Gupta, R., Thurairaja, R., Johnson, C.D. and Primrose, J.N.
Body composition, muscle function and psychological changes in patients undergoing operation for hepatic or pancreatic disease.
Pancreatology, 1, (2), . (doi:10.1159/000055799).
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Background: There is currently a dearth of data with respect to changes in body composition, physiological function and pychological state in patients undergoing operative treatment for pancreatic or hepatic disease although marked changes in these variables have been reported in colorectal surgical patients.
Methods: In 36 patients (37 operations) we have studied the effect of a pancreatic or hepatic operation (with and without nutritional support) on body fat and body protein (assessed by Dual energy X-ray absorptiometry (DEXA) and anthropometry), respiratory function (measured by spirometry and vitalography), voluntary muscle function (measured by hand dynamometry) and psychological state (measured by use of the hospital anxiety and depression score and visual analogue scale for fatigue) over a 1-week period postoperatively.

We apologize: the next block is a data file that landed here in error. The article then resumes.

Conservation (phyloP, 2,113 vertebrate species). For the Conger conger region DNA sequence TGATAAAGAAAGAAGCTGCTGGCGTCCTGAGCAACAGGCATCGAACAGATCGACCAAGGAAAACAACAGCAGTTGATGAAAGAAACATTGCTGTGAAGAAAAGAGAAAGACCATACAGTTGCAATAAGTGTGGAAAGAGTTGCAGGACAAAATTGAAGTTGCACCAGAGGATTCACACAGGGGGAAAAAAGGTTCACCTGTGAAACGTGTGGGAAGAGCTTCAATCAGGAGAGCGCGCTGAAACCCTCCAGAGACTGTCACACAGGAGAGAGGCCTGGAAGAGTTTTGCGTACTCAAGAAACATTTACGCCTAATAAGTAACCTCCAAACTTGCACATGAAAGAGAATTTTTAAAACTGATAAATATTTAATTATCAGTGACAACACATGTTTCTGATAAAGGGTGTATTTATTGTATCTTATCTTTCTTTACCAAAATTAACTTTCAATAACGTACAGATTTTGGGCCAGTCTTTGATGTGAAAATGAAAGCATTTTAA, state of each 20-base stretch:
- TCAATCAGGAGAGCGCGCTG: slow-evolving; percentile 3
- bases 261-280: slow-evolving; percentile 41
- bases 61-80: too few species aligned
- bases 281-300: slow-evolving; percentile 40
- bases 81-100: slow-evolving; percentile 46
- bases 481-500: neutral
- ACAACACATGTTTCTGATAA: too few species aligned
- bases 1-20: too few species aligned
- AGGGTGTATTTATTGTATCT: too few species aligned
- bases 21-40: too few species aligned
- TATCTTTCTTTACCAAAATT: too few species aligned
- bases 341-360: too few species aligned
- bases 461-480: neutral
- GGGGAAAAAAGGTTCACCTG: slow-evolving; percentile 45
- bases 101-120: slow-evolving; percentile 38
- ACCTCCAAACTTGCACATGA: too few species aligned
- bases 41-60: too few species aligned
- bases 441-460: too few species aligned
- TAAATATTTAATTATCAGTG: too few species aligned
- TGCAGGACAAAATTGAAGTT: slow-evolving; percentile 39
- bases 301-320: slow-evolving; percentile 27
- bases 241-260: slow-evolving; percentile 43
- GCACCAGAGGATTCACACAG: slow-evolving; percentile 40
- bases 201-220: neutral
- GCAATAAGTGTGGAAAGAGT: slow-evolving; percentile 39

Results: On the 3rd postoperative day there were significant changes in: grip strength 307 (135-499) to 249 (85-461) N; FEV1 2.28 (0.48-3.98) to 1.02 (0-2.42) litres/min; FVC 2.90 (0.75- 5.02) to 1.28 (0.22-3.31) litres; anxiety score 7 (0-17) to 6 (1-20); depression score 3 (0-10) to 5 (0-20), and fatigue 3.9 (0.4-10) to 6.8 (1.0-9.7). These persisted on day 7 by which time mid-arm circumference and total body fat (by DEXA) had fallen from 30.1 (21.1-45.0) to 29.5 (20.2-43.2) cm, and 20.7 (5.8-53.7) to 20.4 (6.6-53.5) kg, respectively.
Conclusion: We conclude that operative treatment for pancreatic or hepatic disease has an adverse effect on body composition, physiological function and psychological state.
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